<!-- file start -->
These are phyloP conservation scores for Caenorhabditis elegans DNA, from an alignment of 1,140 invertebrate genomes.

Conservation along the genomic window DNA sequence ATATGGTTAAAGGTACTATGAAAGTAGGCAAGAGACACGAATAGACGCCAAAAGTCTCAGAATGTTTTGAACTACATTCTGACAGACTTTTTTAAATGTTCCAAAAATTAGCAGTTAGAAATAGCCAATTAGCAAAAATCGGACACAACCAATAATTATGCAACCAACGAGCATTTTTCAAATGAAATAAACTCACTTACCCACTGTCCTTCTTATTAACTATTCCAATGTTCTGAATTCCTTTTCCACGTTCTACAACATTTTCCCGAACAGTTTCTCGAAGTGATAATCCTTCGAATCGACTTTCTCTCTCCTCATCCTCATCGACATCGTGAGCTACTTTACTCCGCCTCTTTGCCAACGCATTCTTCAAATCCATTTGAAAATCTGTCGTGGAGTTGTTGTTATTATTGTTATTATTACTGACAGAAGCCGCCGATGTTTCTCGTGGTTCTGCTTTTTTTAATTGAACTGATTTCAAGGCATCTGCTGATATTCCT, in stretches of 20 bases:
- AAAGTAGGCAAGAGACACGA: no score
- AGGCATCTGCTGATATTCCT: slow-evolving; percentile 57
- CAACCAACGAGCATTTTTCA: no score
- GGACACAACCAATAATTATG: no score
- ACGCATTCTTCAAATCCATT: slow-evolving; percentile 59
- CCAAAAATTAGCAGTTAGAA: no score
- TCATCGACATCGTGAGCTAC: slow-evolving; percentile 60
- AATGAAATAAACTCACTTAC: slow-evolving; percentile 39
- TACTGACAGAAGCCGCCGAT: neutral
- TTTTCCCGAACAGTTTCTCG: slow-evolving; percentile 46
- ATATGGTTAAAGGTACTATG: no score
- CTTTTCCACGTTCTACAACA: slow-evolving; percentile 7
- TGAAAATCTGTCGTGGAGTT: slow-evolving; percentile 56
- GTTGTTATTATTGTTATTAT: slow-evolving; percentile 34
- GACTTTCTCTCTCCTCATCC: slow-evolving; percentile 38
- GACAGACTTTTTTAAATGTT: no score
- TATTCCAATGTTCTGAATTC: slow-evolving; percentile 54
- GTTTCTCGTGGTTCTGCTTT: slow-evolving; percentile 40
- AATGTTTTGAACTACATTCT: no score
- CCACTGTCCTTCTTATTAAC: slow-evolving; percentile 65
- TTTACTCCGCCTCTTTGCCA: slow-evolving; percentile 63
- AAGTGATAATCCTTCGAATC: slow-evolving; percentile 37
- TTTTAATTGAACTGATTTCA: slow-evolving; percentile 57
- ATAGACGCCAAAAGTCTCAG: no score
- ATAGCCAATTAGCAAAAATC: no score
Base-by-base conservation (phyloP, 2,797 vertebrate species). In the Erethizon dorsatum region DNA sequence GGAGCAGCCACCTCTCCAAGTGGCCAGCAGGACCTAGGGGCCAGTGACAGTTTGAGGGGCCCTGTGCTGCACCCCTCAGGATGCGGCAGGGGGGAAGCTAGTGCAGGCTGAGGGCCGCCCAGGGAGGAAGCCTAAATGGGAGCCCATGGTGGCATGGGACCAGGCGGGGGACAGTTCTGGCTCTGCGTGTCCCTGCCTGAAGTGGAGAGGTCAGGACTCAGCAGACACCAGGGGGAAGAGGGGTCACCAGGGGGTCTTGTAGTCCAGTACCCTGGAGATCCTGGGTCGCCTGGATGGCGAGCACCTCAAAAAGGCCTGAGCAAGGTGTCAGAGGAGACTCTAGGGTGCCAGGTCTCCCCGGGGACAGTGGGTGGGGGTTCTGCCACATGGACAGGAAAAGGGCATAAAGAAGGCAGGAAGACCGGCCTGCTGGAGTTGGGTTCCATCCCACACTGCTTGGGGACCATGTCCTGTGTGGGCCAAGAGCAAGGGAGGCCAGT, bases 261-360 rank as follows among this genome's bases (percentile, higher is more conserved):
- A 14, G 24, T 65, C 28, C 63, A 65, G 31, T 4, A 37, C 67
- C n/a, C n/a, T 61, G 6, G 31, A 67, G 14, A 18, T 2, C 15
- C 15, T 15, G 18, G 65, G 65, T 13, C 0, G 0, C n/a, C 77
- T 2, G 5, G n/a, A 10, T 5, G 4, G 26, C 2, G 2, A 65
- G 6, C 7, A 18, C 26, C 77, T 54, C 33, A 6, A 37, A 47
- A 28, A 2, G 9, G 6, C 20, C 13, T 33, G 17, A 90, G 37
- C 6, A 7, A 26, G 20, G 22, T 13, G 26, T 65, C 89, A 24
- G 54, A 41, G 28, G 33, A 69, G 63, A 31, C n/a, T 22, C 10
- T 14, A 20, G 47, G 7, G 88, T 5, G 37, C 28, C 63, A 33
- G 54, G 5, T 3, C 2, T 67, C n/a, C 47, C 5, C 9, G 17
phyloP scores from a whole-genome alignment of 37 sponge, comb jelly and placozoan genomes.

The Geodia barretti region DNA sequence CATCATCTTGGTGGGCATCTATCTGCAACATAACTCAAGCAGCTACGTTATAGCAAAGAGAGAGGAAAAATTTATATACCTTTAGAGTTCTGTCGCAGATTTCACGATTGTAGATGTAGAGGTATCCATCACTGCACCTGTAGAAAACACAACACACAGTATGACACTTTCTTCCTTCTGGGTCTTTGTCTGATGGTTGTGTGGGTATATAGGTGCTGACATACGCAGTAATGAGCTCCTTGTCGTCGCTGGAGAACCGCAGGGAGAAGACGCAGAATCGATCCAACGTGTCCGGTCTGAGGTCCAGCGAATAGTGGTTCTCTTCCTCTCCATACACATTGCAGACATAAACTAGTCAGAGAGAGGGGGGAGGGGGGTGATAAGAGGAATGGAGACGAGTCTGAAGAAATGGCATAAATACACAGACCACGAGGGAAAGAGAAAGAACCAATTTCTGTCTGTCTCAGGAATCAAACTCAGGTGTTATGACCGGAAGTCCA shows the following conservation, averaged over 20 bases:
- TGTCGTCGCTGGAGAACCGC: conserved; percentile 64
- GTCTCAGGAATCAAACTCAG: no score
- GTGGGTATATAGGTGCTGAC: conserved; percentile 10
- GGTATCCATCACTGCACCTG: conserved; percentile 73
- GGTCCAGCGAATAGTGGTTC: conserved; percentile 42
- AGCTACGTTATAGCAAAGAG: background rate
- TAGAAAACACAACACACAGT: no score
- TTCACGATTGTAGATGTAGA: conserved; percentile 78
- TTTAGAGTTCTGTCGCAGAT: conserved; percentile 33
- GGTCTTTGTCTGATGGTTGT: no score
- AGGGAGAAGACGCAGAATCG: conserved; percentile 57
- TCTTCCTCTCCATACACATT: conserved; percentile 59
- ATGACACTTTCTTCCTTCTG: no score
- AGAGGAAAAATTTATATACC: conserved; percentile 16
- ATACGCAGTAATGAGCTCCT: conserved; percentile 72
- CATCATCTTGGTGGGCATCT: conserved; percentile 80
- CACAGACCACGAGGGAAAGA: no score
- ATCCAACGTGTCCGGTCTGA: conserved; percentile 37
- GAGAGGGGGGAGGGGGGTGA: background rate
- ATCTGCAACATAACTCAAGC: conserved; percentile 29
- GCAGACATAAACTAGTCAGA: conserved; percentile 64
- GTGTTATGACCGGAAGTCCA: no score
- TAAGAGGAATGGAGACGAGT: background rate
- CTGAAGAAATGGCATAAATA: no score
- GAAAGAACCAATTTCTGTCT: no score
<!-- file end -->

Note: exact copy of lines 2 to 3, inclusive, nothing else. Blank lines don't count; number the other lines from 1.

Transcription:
Conservation along the genomic window DNA sequence ATATGGTTAAAGGTACTATGAAAGTAGGCAAGAGACACGAATAGACGCCAAAAGTCTCAGAATGTTTTGAACTACATTCTGACAGACTTTTTTAAATGTTCCAAAAATTAGCAGTTAGAAATAGCCAATTAGCAAAAATCGGACACAACCAATAATTATGCAACCAACGAGCATTTTTCAAATGAAATAAACTCACTTACCCACTGTCCTTCTTATTAACTATTCCAATGTTCTGAATTCCTTTTCCACGTTCTACAACATTTTCCCGAACAGTTTCTCGAAGTGATAATCCTTCGAATCGACTTTCTCTCTCCTCATCCTCATCGACATCGTGAGCTACTTTACTCCGCCTCTTTGCCAACGCATTCTTCAAATCCATTTGAAAATCTGTCGTGGAGTTGTTGTTATTATTGTTATTATTACTGACAGAAGCCGCCGATGTTTCTCGTGGTTCTGCTTTTTTTAATTGAACTGATTTCAAGGCATCTGCTGATATTCCT, in stretches of 20 bases:
- AAAGTAGGCAAGAGACACGA: no score